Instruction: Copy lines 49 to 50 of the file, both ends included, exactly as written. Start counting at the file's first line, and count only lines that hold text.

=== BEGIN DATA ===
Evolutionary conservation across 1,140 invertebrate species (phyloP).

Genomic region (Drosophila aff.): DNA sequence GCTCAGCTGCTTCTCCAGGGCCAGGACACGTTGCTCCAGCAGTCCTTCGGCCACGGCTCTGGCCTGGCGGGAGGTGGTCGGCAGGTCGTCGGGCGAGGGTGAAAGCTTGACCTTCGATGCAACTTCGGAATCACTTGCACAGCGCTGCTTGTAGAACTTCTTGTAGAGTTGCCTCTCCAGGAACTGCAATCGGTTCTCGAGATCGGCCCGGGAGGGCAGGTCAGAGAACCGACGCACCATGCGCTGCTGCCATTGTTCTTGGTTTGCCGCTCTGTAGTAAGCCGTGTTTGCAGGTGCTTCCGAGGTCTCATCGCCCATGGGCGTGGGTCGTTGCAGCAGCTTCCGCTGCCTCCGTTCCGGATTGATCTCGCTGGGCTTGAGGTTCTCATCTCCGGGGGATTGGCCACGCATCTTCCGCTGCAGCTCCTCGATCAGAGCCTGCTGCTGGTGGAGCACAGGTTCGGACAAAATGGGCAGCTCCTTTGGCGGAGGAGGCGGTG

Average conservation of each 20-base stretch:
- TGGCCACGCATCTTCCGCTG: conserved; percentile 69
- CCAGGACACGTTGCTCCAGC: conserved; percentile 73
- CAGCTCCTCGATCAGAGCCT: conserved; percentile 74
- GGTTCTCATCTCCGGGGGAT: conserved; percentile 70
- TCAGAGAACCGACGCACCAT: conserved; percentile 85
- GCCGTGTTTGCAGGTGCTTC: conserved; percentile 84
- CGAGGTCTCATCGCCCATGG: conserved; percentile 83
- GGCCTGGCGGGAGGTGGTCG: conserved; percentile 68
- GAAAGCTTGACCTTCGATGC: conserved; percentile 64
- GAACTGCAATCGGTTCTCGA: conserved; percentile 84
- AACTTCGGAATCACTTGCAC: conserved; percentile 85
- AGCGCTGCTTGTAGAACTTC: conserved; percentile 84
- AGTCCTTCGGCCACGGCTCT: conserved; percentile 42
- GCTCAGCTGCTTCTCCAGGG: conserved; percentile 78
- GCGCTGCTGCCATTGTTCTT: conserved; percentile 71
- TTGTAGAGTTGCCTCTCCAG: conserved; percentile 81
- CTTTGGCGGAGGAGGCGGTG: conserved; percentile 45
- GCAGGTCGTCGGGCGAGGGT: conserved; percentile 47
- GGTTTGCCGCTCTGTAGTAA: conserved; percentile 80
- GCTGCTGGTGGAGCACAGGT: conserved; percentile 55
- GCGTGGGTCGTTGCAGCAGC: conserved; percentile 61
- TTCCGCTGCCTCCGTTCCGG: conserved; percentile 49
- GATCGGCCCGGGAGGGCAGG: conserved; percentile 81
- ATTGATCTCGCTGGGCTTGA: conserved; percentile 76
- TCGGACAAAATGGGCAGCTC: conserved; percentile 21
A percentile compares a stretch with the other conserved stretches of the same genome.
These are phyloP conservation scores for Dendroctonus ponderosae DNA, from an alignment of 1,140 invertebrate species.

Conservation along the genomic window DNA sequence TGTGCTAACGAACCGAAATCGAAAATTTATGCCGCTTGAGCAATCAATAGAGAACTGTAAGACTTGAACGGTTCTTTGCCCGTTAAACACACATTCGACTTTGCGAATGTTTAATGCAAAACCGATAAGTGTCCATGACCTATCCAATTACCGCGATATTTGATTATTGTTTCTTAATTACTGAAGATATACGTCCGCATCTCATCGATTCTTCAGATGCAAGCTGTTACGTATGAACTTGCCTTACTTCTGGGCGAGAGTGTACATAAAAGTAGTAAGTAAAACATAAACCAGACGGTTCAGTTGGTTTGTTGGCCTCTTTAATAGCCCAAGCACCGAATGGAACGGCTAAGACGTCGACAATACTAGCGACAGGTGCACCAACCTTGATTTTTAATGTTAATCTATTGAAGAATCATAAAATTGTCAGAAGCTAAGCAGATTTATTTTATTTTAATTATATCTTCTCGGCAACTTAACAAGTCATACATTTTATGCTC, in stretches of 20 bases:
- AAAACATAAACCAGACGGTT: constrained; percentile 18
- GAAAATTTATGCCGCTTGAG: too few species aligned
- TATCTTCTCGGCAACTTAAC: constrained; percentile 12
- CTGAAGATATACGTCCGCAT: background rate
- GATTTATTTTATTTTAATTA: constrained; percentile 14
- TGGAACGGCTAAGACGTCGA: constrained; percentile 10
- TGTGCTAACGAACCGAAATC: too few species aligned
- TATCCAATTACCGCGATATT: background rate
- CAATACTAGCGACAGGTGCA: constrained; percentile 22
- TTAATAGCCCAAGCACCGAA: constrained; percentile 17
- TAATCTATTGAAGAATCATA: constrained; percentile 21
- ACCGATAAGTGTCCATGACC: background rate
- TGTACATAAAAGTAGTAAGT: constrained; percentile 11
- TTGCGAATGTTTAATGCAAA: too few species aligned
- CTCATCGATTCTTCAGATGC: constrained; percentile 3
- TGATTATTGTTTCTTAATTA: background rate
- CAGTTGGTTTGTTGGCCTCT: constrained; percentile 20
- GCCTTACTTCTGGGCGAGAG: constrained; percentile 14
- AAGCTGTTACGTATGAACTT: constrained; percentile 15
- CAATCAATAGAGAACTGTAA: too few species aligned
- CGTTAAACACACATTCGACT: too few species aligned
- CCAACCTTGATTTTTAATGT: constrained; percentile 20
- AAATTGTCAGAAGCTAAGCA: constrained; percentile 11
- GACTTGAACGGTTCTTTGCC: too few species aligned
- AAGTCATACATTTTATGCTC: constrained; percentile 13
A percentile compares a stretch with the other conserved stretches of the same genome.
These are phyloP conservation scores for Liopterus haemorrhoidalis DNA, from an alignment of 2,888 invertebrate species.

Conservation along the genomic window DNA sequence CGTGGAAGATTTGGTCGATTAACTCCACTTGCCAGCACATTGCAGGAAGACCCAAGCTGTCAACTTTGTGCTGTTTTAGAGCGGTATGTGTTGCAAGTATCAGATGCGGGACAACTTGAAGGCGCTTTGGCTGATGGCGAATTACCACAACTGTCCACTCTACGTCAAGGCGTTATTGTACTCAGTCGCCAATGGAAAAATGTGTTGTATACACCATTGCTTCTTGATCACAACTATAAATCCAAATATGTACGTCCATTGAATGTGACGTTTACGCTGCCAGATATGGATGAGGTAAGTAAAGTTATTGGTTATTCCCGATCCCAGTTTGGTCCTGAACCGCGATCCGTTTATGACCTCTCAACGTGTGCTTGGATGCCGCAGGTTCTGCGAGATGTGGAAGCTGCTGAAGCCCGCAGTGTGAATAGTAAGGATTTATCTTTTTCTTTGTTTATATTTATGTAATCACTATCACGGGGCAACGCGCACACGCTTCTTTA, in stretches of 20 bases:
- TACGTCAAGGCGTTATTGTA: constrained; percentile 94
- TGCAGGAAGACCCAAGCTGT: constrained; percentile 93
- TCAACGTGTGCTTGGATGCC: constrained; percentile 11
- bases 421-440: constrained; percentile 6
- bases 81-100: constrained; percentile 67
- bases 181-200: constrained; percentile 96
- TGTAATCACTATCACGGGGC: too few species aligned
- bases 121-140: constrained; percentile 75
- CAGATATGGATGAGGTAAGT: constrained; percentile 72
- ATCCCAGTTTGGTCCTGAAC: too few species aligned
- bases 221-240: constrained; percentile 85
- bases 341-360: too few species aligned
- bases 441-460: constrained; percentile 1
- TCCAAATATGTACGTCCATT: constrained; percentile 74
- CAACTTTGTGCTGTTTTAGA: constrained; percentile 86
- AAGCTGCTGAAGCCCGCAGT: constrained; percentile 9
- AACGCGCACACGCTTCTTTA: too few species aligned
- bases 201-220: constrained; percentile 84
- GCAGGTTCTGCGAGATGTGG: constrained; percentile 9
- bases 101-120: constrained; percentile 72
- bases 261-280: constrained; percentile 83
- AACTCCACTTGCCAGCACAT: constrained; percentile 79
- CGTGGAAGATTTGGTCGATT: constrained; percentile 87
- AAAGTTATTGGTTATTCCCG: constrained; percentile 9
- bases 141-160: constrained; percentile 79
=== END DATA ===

- GCCTTACTTCTGGGCGAGAG: constrained; percentile 14
- AAGCTGTTACGTATGAACTT: constrained; percentile 15